MVR CANCON2018 debates transition in cancer diagnosis and treatmentDecember 13, 2018
The first edition of International Oncology Conference-MVR CANCON 2018 — organized by MVR Cancer Care and Research Institute with the theme “Consensus and Controversies in Oncology” — highlighted the latest therapeutic advances such as immunotherapy.
The three-day CME, which concluded at MVRCCRI Campus at Kozhikode on 30thSeptember 2018, was held with the support of expert faculty from Cleveland Clinic, USA. The conference involved interactive sessions on current and emerging treatment options and research in oncology, with special emphasis on gastrointestinal tract, breast, lung and gynaec-oncological tumours.
“Our main aim behind organizing this conference was to give clinical updates on various cancers through specialists and scientists from around the world and to make them cognizant of and be able to implement the knowledge through their practice,” said Dr. Narayanankutty Warrier, Medical Director and organizing chairperson at MVR Cancer Research Center.
Oncology experts from various disciplines shared their views on how the recent advances in genomics and molecular genetics are transforming cancer diagnosis and treatment approaches .
“Until a decade or so ago, when a patient got cancer at a particular location, he got treated for that cancer, while now we have moved on to treating that cancer based on the mutation in a particular receptor. So essentially, we have moved from an anatomical definition of the disease to a biological definition,” said Dr. Kurt A Schalper, Pathologist at Yale University, while discussing the advancements that precision medicine has brought about in the landscape of cancer treatment.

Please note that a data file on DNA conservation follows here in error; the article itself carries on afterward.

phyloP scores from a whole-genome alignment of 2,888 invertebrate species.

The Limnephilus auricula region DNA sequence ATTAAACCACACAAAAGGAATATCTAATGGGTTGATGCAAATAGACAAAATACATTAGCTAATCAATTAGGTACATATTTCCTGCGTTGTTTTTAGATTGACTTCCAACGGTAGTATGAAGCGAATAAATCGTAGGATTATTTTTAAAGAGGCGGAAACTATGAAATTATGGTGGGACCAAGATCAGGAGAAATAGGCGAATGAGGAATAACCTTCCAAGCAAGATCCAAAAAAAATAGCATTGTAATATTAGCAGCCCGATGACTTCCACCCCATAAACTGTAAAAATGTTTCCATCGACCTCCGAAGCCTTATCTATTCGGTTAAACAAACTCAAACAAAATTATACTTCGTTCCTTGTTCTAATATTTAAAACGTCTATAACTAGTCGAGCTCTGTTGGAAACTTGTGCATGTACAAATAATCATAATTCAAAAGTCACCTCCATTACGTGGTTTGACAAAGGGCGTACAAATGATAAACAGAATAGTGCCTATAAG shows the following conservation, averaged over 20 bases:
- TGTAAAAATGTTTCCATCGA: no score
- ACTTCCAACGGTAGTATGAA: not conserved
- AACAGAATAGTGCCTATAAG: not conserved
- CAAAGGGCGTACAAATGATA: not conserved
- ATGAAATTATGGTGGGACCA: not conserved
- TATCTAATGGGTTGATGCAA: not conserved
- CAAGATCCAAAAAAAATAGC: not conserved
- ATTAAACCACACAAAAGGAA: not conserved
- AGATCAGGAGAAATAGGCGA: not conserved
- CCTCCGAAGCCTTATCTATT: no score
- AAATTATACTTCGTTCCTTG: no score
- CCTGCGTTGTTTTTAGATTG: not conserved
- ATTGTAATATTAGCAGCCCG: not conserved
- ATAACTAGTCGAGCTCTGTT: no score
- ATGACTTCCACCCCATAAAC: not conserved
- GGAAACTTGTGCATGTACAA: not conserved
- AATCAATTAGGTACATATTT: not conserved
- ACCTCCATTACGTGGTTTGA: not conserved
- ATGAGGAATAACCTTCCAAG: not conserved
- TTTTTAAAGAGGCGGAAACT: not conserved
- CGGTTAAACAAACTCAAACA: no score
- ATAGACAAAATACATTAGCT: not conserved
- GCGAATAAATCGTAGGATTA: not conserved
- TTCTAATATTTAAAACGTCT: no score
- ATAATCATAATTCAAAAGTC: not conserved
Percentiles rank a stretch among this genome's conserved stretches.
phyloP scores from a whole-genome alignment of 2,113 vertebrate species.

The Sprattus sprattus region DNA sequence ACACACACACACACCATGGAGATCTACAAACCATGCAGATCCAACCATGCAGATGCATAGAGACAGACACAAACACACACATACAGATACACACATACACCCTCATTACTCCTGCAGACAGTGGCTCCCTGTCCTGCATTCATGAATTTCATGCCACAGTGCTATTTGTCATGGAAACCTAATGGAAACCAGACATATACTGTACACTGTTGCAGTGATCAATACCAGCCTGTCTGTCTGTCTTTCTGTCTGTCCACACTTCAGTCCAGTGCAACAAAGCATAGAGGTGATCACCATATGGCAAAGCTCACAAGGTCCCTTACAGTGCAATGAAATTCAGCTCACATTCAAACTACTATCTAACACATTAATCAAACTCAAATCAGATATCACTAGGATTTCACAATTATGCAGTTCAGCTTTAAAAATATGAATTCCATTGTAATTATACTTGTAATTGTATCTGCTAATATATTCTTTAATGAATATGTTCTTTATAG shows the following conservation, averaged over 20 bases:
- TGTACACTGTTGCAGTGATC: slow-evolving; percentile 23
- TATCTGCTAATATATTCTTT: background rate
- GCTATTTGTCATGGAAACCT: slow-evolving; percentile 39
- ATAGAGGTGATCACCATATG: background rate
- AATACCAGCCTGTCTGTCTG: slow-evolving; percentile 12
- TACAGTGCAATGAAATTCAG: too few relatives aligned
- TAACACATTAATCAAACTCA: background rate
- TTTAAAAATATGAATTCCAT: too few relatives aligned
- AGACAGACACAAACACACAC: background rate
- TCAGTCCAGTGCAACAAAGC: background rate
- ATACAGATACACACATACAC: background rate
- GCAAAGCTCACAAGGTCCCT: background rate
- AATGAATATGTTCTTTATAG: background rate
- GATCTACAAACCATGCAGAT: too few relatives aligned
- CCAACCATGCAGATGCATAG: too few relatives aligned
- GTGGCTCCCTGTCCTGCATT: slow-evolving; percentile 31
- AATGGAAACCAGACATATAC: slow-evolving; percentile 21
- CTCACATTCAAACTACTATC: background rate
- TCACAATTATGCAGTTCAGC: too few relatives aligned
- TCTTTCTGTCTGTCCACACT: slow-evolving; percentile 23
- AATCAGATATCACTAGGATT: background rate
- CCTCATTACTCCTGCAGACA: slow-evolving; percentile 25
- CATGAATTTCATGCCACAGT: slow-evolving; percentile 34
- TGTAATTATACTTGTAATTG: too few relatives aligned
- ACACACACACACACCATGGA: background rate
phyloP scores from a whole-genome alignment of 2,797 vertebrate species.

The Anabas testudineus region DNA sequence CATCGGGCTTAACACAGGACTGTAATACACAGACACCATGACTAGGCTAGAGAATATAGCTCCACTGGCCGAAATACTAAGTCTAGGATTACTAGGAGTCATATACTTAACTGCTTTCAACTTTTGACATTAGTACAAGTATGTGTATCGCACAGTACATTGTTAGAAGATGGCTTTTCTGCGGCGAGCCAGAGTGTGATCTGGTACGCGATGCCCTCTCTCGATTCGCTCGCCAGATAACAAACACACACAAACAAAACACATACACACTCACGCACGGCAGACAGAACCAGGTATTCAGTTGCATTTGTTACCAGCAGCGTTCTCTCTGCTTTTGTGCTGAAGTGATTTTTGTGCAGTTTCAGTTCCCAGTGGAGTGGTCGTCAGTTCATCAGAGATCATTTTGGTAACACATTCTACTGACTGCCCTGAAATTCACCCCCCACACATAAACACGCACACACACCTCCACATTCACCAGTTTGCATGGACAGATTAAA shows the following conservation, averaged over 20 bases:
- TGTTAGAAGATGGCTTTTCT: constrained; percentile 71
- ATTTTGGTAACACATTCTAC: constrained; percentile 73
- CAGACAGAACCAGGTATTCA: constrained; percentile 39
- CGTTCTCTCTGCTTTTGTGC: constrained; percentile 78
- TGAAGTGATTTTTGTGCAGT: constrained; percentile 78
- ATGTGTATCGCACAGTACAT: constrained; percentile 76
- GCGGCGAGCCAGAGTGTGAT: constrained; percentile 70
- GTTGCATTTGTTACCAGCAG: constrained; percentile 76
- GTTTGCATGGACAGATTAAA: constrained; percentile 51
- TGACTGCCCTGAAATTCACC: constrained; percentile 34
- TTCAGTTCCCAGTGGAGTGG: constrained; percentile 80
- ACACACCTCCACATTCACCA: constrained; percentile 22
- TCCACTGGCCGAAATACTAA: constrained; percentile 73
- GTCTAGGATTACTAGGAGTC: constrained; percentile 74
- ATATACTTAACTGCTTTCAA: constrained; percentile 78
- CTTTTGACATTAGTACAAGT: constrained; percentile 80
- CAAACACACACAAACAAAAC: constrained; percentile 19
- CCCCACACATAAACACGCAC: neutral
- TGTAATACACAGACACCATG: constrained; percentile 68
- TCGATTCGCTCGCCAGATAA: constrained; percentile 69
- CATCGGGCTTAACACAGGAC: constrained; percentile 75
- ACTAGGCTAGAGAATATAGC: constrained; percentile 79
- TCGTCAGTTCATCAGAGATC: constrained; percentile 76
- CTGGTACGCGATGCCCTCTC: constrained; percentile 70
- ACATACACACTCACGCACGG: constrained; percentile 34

Breast cancer is historically considered to be immunologically silent. However, several preclinical and clinical studies suggest that immunotherapy has the potential to improve clinical outcomes for patients with breast cancer.
“We haven’t seen all the data yet, but it appears that the first approval for immunotherapy in breast cancer will be in combination with chemotherapy. Whether this is the best way to use immunotherapy remains to be seen. It may be active by itself or in combination with other classes of drugs as well,” says Dr. Thomas Budd, Professor of Medicine, Cleveland Clinic.
Talking about the lack of mandatory screening procedures that can lead to advanced-stage lung cancer consultation scenario, Dr. Rejiv Rajendranath, Consultant Oncologist at Apollo Medical Center, indicated the necessity of incorporating low-dose CT scan as an opportunistic screening technique among the high-risk individuals to help diagnose lung cancer at an early stage.
A proffered paper session, an annual quiz test, a workshop coordinated by radiation therapy technologists and a palliative care programme were other highlights of the symposium. Two young doctors, who were adjudged to have come up with the best oral and poster presentation, were given the opportunity for a one-month observership at Cleveland Clinic, USA.